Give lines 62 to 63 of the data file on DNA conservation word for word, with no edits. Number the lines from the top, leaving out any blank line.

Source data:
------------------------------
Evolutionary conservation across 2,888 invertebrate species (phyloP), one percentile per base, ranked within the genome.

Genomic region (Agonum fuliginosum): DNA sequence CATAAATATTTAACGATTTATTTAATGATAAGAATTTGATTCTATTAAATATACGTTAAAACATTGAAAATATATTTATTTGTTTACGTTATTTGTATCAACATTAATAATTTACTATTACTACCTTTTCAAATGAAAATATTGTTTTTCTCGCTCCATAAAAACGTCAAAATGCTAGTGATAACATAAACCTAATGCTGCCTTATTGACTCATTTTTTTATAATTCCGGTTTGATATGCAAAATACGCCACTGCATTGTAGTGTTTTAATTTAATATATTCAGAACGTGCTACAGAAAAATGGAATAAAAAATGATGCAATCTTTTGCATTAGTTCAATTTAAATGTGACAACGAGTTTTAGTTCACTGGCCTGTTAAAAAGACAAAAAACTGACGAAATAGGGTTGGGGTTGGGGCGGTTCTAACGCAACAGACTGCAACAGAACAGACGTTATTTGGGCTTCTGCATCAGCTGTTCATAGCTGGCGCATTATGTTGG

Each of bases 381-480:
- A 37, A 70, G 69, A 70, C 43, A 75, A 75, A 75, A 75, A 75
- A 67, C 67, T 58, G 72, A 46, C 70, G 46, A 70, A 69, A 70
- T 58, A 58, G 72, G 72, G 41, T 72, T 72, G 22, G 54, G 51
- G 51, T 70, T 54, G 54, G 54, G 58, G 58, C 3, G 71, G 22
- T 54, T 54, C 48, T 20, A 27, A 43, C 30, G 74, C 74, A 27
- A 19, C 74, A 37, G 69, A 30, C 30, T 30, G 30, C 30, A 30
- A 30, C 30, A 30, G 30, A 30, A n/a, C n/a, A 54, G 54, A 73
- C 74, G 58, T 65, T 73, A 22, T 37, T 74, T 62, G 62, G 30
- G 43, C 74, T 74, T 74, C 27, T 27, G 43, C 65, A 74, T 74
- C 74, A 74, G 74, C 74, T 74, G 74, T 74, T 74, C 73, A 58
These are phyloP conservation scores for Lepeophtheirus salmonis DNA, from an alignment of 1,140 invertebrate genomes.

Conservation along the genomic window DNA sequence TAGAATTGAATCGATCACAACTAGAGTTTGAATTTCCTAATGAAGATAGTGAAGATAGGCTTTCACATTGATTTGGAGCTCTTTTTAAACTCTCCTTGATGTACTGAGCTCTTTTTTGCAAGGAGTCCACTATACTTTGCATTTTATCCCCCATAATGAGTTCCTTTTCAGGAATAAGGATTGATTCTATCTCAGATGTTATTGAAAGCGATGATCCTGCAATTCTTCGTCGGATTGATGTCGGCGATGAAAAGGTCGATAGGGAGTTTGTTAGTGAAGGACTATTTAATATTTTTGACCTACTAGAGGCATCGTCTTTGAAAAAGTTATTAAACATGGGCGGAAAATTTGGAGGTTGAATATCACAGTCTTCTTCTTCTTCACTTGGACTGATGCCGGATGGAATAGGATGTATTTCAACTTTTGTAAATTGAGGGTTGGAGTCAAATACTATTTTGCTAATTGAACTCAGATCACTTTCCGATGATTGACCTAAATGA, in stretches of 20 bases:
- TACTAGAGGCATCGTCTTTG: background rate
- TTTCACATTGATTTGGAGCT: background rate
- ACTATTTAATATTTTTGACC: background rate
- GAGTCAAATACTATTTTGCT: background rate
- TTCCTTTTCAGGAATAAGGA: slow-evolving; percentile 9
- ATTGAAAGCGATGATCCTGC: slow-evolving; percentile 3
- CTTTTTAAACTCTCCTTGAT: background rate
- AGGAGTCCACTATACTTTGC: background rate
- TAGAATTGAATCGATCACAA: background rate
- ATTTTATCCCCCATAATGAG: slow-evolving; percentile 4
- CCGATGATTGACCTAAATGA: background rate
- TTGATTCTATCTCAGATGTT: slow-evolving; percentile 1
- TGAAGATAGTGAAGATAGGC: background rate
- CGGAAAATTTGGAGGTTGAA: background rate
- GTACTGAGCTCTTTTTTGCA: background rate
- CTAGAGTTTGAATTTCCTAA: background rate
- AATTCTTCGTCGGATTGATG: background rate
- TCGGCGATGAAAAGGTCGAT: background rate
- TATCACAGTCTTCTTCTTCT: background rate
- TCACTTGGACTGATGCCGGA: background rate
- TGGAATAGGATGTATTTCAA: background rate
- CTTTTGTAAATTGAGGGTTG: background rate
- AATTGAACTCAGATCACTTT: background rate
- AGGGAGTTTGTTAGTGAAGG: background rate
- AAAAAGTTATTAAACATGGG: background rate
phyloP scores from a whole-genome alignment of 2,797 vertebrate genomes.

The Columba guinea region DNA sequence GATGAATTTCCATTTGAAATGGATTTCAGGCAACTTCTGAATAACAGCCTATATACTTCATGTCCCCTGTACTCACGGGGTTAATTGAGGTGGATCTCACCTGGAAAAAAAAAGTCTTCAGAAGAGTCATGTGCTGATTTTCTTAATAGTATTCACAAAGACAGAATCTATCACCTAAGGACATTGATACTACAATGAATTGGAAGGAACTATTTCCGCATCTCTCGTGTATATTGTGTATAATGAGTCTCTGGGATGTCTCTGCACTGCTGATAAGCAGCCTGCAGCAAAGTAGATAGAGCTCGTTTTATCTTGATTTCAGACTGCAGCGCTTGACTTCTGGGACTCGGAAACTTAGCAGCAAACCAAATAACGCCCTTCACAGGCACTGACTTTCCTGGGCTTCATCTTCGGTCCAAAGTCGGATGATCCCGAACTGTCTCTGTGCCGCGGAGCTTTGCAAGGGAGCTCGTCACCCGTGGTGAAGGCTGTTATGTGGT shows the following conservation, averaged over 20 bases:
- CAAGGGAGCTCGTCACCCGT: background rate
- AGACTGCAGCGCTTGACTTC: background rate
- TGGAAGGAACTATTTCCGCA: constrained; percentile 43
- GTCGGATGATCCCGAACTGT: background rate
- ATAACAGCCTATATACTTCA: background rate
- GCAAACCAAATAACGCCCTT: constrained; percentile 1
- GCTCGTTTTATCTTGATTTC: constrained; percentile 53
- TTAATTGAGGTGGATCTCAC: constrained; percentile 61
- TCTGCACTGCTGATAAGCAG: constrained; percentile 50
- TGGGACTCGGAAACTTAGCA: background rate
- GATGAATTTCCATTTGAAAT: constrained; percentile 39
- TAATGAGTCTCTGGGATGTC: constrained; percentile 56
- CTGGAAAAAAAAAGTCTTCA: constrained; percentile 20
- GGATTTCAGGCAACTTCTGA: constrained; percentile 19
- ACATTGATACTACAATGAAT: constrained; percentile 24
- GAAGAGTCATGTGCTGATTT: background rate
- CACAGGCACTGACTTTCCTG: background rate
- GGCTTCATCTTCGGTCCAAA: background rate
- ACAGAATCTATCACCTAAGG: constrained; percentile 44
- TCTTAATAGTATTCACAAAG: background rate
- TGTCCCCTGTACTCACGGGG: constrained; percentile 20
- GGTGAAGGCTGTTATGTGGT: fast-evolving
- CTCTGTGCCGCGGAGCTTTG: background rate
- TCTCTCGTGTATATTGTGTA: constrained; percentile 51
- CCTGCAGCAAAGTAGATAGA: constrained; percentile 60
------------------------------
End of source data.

- TCTTAATAGTATTCACAAAG: background rate
- TGTCCCCTGTACTCACGGGG: constrained; percentile 20